Origin of Sioux
Words nearby Sioux
How to use Sioux in a sentence
Prime railroad territory was often prime grazing territory, and valuable resources like gold were found in places where the Sioux hunted.What the True Story of Buffalo Bill Reveals About the Myth of the Wild West|Ijeoma Olou|November 12, 2021|Time
Yet he made just one trip to the Plains, where he met with the Sioux in Wyoming and Nebraska.
As the bill failed in the Senate, a pigtailed member of the Lakota Sioux tribe stood up in the gallery and began chanting.Keystone Senate Failure Is Environmental Kabuki Theater|Ben Jacobs|November 19, 2014|DAILY BEAST
A libertarian is willing to hear anti-immigration arguments – from a Sioux Indian.Up To A Point: My Problem With People Who Agree With Me|P. J. O’Rourke|July 20, 2014|DAILY BEAST
A non-Sioux nation in the state, Turtle Mountain Band of Chippewa Indians, also said no.The Native Americans Who Voted for ‘The Fighting Sioux’|Evan Weiner|June 26, 2014|DAILY BEAST
Her songs range from mach-10 electro-pop, as on the track “SuperLove,” to a more punk-pop sound, a la Siouxsie Sioux or Blondie.SXSW Breakout Musical Acts: London Grammar, Chance the Rapper, Jungle, and More|Marlow Stern|March 16, 2014|DAILY BEAST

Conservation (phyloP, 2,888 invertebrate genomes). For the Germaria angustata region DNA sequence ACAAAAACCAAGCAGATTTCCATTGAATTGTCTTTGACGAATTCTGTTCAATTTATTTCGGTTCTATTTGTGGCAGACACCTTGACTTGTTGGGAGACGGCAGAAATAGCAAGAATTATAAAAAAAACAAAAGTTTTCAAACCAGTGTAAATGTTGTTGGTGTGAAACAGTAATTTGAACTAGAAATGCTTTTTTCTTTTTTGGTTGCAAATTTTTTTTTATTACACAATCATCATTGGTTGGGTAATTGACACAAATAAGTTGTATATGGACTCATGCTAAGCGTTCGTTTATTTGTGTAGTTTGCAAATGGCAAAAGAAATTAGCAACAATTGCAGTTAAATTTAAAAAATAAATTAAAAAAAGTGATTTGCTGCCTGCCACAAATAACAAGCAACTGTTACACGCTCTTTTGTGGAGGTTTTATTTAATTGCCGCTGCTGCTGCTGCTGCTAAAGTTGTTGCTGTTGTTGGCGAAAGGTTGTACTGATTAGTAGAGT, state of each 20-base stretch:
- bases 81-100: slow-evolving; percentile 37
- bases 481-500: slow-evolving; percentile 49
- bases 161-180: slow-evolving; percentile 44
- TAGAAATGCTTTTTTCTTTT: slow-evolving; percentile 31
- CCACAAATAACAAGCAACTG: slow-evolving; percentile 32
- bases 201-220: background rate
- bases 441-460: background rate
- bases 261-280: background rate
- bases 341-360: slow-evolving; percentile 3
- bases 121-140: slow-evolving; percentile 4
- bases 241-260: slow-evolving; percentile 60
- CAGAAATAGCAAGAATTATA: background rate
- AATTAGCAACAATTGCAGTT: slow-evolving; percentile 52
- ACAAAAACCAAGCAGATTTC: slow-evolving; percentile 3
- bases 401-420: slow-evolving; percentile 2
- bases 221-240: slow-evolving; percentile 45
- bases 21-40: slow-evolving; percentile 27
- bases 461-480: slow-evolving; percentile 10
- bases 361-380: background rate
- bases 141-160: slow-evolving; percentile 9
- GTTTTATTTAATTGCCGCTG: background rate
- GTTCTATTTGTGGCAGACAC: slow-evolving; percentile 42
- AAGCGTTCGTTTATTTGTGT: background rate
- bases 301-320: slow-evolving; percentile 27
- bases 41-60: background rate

“With all due respect, America was not made great by rich people,” she said at a campaign stop in Sioux City in 2008.
The Sioux believed that if either men or horses were approaching the ponies would have called.
Aware that the Sioux were distancing them, the Pawnee hunters were shouting encouragement to their tribesmen.
She had seen somewhere a photograph of a Sioux chief whose austere countenance was very like the minister's.A Hoosier Chronicle|Meredith Nicholson
The Sioux were within several arrow flights of their goal, however, and their hopes grew stronger.
Aware that the Sioux had suddenly gained the advantage, the Pawnees were cautious about exposing themselves.
British Dictionary definitions for Sioux
Word Origin for Sioux
Cultural definitions for Sioux
A common name for the Dakota people, a tribe of Native Americans inhabiting the northern Great Plains in the nineteenth century. They were famed as warriors and frequently took up arms in the late nineteenth century to oppose the settlement of their hunting grounds and sacred places. In 1876, Sioux warriors, led by Chief Sitting Bull, and commanded in the field by Chief Crazy Horse, overwhelmed the United States cavalry at the Battle of the Little Bighorn. (See Custer's last stand.) A group of Sioux under Chief Big Foot were massacred by United States troops at Wounded Knee in 1890.